UPDATE: August 12, 2020: CMA CGM, Hapag-Lloyd, Maersk and MSC have resumed service at the Port of Beirut, according to individual carrier announcements. The port resumed operations late Monday afternoon, according to a notice from Maersk.
CMA CGM announced via Twitter Wednesday that it is resuming service at the port after sending a humanitarian vessel to Beirut on Monday. Hapag-Lloyd will resume services with two ships set to call on Thursday and Friday, noting "the container terminal suffered only minor damages." Maersk is resuming service and export acceptance, according to its updated service guidance released Wednesday. MSC is resuming service starting with scheduled port calls on Friday.
- CMA CGM will establish a logistics hub in the Northern Lebanese city of Tripoli after an explosion at the Port of Beirut Tuesday, according to a press release. "The Group is ensuring everything is in place to guarantee perfect business continuity and to maintain the supply of primary necessities to the country," stated the press release. The carrier is in the process of accounting for its 261 port staff, one of whom was still missing as of Wednesday. CMA CGM's Beirut headquarters were "severely damaged" in the explosion.
- MSC will reroute ships to alternative sites in the region. The carrier named Gioia Tauro, Italy; Tekirdag, Turkey; Mersin, Turkey; and Piraeus, Greece in its Wednesday statement. Hapag-Lloyd is also diverting existing calls to Tripoli and accepting no freight headed to or from Beirut. The carrier's office was destroyed, but no staff members were affected.
- The explosion was the result of 2,750 metric tons of ammonium nitrate stored at the port since 2014, Lebanese authorities have confirmed. The cash reportedly originated on a Moldovan flagged ship which arrived at the port in 2013 when the vessel was impounded in Beirut on its way to Mozambique for failing to pay dock fees, according to The New York Times. The crew eventually returned to their home countries, but the cargo remained in a Beirut warehouse. As of Thursday morning, more than 130 people were killed by the explosion, more than 5,000 are injured and an estimated 300,000 are homeless.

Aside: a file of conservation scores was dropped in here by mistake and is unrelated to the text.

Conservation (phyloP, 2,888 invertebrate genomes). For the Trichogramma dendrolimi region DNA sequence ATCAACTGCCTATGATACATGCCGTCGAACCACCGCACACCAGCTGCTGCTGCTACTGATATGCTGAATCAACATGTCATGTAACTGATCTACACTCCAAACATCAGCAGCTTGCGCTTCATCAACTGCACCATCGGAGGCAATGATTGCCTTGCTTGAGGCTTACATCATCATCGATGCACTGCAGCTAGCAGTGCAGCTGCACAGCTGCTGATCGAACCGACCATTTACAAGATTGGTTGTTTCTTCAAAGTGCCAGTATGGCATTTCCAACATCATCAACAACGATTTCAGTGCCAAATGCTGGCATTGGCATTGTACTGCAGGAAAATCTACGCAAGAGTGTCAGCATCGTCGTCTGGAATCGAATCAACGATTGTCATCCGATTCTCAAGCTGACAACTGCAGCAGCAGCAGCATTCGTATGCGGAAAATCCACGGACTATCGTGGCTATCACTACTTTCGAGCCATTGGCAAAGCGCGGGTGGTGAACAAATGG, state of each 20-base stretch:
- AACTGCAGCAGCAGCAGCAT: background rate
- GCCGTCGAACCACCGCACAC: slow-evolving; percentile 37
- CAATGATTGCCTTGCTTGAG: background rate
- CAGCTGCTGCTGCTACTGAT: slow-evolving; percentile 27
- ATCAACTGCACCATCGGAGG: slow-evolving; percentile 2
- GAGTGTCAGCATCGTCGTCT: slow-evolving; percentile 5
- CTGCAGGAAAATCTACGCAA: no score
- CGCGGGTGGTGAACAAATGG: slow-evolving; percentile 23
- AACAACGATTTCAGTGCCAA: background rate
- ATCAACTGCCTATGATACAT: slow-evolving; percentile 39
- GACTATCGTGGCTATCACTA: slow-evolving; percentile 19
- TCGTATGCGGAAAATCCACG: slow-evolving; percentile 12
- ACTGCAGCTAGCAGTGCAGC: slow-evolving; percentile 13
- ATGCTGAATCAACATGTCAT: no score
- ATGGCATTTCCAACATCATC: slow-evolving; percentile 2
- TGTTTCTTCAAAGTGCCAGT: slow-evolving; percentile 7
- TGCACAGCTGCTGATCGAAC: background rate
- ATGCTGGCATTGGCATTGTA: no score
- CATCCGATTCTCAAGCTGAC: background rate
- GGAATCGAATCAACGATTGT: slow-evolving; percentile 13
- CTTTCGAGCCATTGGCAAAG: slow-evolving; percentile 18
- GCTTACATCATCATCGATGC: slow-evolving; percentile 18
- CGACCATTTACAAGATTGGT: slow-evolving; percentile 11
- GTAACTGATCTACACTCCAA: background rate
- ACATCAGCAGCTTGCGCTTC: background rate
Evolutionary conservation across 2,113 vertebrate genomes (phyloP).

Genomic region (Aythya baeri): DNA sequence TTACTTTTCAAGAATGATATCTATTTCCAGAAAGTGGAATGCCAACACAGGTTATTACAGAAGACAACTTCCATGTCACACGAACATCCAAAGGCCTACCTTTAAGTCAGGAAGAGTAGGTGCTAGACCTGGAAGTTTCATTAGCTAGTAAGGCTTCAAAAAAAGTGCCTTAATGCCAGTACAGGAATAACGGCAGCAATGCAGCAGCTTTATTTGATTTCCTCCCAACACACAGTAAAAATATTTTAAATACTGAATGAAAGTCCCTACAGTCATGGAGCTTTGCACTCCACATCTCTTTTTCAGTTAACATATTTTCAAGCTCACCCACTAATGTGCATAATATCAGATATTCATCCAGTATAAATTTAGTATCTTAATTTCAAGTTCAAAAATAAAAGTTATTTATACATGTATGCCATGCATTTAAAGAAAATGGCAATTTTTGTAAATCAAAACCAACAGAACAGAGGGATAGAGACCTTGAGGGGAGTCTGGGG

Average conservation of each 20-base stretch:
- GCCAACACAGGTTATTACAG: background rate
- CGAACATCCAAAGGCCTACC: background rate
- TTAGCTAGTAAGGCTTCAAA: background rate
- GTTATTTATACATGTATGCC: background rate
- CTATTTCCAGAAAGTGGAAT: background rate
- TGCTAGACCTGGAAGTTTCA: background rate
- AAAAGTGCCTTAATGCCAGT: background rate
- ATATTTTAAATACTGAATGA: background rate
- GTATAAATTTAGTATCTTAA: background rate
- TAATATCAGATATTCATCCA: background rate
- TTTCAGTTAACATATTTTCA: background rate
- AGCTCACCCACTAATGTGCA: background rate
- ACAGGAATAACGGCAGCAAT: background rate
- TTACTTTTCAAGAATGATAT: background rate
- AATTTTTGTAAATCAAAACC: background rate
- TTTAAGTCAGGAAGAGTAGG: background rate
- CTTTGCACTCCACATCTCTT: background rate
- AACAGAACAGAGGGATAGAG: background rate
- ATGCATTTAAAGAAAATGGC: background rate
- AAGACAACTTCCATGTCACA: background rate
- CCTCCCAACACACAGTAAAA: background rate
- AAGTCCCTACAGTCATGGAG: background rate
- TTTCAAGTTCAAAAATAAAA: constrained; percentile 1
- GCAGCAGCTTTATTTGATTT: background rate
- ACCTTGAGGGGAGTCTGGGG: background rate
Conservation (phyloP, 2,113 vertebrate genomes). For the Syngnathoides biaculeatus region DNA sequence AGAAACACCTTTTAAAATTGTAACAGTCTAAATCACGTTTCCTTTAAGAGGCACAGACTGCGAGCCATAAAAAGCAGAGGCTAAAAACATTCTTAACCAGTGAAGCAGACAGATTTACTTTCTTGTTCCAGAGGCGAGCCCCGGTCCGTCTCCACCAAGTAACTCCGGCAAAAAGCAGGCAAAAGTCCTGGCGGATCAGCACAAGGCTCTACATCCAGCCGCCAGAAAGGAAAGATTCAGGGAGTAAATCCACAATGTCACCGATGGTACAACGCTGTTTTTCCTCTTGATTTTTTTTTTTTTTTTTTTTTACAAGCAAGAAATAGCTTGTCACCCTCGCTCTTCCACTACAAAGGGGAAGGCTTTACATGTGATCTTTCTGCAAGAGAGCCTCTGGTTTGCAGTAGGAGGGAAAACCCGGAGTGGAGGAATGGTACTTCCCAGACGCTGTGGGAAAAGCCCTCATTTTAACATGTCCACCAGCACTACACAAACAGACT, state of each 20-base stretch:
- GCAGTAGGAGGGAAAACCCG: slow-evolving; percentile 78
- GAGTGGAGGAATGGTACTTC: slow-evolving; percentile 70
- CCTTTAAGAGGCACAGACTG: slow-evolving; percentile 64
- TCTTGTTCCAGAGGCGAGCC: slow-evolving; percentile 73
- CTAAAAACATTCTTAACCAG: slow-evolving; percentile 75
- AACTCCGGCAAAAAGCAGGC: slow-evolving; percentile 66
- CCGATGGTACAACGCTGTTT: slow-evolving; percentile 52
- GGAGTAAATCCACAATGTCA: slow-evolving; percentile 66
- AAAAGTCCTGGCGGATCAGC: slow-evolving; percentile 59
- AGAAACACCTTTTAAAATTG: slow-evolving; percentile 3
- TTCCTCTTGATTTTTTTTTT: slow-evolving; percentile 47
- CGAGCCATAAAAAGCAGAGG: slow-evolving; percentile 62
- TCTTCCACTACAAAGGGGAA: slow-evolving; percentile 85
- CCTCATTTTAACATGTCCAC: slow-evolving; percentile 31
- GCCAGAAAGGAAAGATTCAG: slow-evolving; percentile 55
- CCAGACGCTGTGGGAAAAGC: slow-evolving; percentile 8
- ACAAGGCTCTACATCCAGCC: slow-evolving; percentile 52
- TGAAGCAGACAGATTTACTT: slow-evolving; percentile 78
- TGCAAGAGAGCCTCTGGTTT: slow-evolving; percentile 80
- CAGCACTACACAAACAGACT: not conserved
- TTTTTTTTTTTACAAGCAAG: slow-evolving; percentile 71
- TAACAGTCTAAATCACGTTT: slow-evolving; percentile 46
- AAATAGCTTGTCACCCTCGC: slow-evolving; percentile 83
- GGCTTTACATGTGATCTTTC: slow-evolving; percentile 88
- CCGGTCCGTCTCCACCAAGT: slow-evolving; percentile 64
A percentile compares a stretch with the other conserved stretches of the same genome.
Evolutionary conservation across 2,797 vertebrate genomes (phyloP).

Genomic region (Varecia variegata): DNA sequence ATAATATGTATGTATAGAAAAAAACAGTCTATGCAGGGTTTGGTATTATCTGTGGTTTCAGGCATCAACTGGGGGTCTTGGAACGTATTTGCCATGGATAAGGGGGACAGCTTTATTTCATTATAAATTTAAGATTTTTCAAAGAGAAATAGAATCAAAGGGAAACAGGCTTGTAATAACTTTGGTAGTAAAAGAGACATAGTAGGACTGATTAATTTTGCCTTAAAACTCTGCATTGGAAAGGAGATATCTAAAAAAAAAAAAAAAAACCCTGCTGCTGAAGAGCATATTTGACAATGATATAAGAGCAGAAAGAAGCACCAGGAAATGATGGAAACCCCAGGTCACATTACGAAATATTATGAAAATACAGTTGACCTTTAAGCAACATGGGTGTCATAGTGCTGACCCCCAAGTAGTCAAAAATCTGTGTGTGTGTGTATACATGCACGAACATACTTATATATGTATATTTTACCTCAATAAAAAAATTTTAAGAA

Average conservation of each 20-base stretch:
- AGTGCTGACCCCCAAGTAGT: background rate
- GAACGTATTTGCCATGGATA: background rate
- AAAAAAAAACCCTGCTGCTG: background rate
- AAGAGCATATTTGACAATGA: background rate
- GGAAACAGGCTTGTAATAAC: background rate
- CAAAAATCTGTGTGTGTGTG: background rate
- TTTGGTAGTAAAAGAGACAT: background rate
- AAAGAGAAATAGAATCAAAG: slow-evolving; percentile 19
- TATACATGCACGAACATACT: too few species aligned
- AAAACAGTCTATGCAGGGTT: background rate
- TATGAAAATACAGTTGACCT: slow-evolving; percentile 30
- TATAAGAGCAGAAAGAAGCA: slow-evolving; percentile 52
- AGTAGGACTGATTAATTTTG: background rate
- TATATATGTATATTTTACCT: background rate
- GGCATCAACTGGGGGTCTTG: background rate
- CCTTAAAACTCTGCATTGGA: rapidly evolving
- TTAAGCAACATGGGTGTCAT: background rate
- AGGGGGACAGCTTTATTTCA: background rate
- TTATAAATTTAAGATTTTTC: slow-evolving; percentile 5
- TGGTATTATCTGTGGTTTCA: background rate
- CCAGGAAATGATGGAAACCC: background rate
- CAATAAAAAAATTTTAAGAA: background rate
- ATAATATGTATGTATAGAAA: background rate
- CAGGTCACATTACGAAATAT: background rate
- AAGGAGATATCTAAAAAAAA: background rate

Before/After satellite image over Beirut, #Lebanon Flag of Lebanon taken by Pléiades satellites???? Before: 25 Jan. 2020 After: 5 Aug. 2020 Copyright @Cnes / @AirbusSpace.— MSC Cargo (@MSCCargo) August 5, 2020
The Port of Beirut is primarily an import hub. Lebanon relies on the port for much of its goods, fuel, food and building materials. In 2016, the country's imports were 10 times the country's exports by volume, according to the Ministry of Economy and Trade. As a result, the temporary loss of Beirut's port will have a relatively small impact on global trade but significant consequences for Lebanon's domestic supply chains.
The port is a transshipment hub for CMA CGM and MSC. CMA CGM's transshipment volume through Beirut declined 5% year over year in the first half of 2020 to 71,432 TEU, while MSC's transshipment volume declined 32% year over year to 82,268 TEU as of June, according to the same bank.
Lebanon's geopolitical situation, along with the ongoing global coronavirus crisis, makes finding contingencies for freight difficult and any delay in freight movement dire. Determining an alternate plan for continuity of service is up to the individual ocean carriers, according to Lars Jensen, CEO of SeaIntelligence Consulting.
"It is entirely up to the carriers to figure out a plan B," he said, adding that Tripoli is not a like-for-like replacement for Beirut. "This will have to entail some cargo being transshipped as some of the large vessels calling Beirut cannot be handled in Tripoli."
Lebanon has especially relied on Beirut's location on the Mediterranean Sea in the last decade due to the degraded conditions in neighboring Syria.
From 2010 to 2016, imports from Syria decreased 80%. As of 2016 (the most recent figures available from the government), the country relied heavily on imports from Kuwait and Egypt. The port is also a primary method of getting United Nations aid into Syria.
Business at the port grew as a result of Syria's war, with imports peaking in May 2019. But an economic crisis in the country sent imports at Beirut's port to a nine-year low in March 2020. The port posted a 33% decline in container activity in the first half of 2020 year over year, according to Blominvest Bank.
"We expect that the damage to the port will significantly exacerbate the economic and food security situation in Lebanon, which imports about 80-85% of its food”, United Nations Deputy Spokesperson Farhan Haq told reporters Wednesday, according to the UN's news service. Lebanon's bulk grain and cement silos were destroyed in the blast.
Shefali Kapadia contributed to this report.